Facebook says it will surface posts from friends more prominently in the News Feed than those from brands and publishers. If Zuckerberg really wants to make Facebook a more hospitable place, he can start by shedding light on one of its most unsettling features. (You should note: They are not lavished with money to do this.) But a larger concern is that you're going to be less involved in the information that makes this community operate.
ISBA, a lobby group for British advertisers, cautiously welcomed the move if it results in the public "feeling less bombarded by poor quality advertising". Facebook says its research shows that users are exposed to more divergent views on its platform than they would be otherwise, but that's hard to verify independently since the company is cautious about providing data to outsiders.
More specifically, the popular social network is planning to change its algorithms and the way they filter the news in our newsfeed so as to primarily show the hangouts of friends and family members and respectively degrade public posts from businesses and the media. CEO Mark Zuckerberg said in a post, "We feel a responsibility to make sure our services aren't just fun to use, but also good for people's well-being".
Zuckerberg said the measure became necessary to prevent public content from overcrowding user's news feed and preventing them from staying connecting with people.
But Facebook's sweeping change on Thursday means none of that content will be able to break through.
Zuckerberg, who notoriously declares an ambitious New Year's challenge for himself each year, said last week that his focus this year would be on "fixing" Facebook's problems, which includes abuse.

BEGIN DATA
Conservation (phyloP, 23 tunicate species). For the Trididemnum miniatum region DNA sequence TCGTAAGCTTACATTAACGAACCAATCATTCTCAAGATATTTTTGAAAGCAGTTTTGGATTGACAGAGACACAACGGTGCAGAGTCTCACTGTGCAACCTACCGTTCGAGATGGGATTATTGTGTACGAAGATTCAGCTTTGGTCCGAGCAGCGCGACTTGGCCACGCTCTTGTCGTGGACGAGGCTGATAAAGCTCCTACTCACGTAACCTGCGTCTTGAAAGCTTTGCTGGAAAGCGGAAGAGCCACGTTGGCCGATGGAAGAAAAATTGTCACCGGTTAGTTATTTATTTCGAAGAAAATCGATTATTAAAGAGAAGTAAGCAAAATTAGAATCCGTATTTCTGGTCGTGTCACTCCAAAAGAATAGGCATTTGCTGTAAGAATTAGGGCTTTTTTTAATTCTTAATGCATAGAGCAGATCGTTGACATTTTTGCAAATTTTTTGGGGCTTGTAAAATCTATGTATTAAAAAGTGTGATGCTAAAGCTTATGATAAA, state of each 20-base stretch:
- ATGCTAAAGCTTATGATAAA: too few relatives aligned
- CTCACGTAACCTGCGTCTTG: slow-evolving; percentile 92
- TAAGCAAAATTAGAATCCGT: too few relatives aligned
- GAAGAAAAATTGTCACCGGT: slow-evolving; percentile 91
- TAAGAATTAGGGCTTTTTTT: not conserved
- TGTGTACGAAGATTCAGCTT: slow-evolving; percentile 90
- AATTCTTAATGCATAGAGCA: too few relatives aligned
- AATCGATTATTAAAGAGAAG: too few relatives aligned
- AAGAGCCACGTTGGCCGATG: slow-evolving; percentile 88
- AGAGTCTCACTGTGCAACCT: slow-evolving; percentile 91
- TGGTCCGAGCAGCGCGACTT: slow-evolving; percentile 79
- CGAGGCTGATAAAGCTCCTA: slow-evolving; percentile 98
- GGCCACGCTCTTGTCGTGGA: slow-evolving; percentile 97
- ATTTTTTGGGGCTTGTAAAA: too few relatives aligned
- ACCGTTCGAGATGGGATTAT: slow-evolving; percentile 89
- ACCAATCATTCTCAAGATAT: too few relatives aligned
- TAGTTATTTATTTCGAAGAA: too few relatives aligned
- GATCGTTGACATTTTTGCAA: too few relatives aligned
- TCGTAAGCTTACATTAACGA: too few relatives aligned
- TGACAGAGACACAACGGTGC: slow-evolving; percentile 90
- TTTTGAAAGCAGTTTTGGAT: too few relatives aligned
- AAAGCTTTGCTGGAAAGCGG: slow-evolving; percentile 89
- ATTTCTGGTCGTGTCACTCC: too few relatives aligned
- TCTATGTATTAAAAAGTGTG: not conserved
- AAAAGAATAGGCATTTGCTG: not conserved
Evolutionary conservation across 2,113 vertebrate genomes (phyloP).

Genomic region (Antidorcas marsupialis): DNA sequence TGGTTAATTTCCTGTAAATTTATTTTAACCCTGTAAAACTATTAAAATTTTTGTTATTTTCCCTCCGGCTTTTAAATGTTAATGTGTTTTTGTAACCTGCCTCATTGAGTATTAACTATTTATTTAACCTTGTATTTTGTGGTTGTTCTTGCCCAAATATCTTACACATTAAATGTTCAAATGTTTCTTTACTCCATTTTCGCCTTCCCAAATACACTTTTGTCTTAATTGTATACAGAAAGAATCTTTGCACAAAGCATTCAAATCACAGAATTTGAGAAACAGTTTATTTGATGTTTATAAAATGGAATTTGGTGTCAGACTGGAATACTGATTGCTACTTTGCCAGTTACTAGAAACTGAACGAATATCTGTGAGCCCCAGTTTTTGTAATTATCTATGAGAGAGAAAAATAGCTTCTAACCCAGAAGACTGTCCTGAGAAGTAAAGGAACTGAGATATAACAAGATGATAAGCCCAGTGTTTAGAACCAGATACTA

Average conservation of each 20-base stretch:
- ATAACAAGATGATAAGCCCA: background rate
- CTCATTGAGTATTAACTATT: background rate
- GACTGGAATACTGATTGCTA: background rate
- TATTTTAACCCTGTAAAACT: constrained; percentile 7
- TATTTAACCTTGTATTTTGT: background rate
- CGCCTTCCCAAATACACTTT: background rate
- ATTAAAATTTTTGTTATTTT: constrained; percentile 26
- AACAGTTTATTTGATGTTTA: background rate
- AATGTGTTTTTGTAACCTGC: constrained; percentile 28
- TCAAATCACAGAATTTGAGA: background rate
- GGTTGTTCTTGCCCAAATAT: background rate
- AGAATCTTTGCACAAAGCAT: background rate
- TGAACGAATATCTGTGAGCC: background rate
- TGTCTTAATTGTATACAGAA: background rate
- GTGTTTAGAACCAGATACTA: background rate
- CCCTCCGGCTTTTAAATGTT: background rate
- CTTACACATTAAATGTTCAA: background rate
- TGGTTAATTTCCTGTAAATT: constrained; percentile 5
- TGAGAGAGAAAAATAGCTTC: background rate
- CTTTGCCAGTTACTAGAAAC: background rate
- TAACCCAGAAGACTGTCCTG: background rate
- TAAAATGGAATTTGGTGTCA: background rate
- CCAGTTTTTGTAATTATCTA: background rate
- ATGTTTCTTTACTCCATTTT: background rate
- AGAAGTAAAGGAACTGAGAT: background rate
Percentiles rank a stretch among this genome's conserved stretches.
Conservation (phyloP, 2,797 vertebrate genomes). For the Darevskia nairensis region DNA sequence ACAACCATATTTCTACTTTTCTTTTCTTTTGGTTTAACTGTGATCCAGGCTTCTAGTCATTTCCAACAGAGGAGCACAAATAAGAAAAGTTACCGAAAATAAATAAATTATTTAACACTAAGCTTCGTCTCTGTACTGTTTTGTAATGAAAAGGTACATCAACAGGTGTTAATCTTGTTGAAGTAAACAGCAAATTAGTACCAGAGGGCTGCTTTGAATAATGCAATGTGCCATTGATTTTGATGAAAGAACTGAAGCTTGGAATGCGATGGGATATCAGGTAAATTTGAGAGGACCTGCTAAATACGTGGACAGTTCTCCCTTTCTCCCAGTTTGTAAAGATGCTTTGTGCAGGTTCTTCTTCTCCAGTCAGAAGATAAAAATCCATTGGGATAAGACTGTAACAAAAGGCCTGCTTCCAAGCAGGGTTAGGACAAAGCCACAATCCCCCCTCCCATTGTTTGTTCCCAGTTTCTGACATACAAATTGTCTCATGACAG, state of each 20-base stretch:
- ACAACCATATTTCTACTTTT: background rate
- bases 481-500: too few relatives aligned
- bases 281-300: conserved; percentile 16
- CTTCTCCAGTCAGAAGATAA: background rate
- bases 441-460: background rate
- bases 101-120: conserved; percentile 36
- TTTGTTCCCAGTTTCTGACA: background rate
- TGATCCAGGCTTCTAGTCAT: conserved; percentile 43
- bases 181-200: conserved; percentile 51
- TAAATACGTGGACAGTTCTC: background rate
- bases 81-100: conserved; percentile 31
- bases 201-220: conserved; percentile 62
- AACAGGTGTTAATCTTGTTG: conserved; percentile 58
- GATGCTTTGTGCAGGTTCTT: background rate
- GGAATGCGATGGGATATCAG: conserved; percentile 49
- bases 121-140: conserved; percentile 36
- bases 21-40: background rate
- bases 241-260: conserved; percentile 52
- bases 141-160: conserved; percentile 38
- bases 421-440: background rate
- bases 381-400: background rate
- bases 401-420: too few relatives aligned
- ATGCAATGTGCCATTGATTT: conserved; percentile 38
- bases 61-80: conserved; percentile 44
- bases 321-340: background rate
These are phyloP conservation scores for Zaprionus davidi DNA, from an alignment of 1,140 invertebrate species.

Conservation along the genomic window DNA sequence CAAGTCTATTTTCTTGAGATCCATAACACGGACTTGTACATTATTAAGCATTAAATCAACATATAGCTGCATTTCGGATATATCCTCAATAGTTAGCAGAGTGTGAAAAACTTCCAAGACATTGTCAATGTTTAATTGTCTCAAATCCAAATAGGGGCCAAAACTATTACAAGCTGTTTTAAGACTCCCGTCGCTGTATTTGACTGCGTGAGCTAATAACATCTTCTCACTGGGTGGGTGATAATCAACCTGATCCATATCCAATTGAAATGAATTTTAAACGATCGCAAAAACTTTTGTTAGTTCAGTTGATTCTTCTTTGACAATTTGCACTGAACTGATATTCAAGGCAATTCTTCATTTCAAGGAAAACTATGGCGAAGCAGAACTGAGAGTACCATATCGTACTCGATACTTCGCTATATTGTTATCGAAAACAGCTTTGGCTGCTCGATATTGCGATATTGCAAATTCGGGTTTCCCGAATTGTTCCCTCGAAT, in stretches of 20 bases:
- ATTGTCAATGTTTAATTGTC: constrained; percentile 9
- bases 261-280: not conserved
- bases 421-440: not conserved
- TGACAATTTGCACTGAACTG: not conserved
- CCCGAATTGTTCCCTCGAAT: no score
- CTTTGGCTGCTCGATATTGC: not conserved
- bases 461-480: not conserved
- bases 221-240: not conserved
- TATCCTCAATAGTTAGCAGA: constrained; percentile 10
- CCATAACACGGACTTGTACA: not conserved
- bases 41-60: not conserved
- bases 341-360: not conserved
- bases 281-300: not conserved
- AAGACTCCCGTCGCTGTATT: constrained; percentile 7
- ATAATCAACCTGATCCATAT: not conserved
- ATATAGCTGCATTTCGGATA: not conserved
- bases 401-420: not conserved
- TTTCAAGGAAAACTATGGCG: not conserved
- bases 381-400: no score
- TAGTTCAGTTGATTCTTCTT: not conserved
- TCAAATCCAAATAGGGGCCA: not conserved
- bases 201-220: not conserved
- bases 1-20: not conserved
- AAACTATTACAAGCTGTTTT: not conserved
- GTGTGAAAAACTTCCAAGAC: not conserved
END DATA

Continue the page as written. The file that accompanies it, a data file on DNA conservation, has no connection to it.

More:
Yes, Zuckerberg has already announced changes, such as favoring interaction with family and friends over businesses.
In general, the primary theme Zuckerberg pushed on Friday is that the news feed is going to be more "meaningful". A noble goal, but for them, that means engineering your attention, and they've determined that it's easier to do that if you didn't have to painfully thumb your way past city council meeting coverage or a high school sports score that you were asking to see when you liked this news outlet's Facebook page. Facebook has introduced a series of changes meant to address the problem.
Facebook has previously been criticised for algorithms that may have prioritized misleading news and misinformation in people's feeds.
As we roll this out, you'll see less public content like posts from businesses, brands, and media. For example, live videos often lead to discussion among viewers on Facebook - in fact, live videos on average get six times as many interactions as regular videos. "But those opportunities to get in front of users will be that much more impactful if it's more selective".
The shift comes as experts reported a steep drop in interactions on the site. Travis Parker Martin is the co-founder of Bootkik, a Calgary-based startup that attributes the majority of its growth to its Facebook presence. Many of those publishers don't have the chops to create a loyal audience without an influx of readers or viewers from Facebook.
"Only a few weeks ago, we decided that we might be better served growing our presence on YouTube". Martin said. "This confirms that we will have to pursue other channels".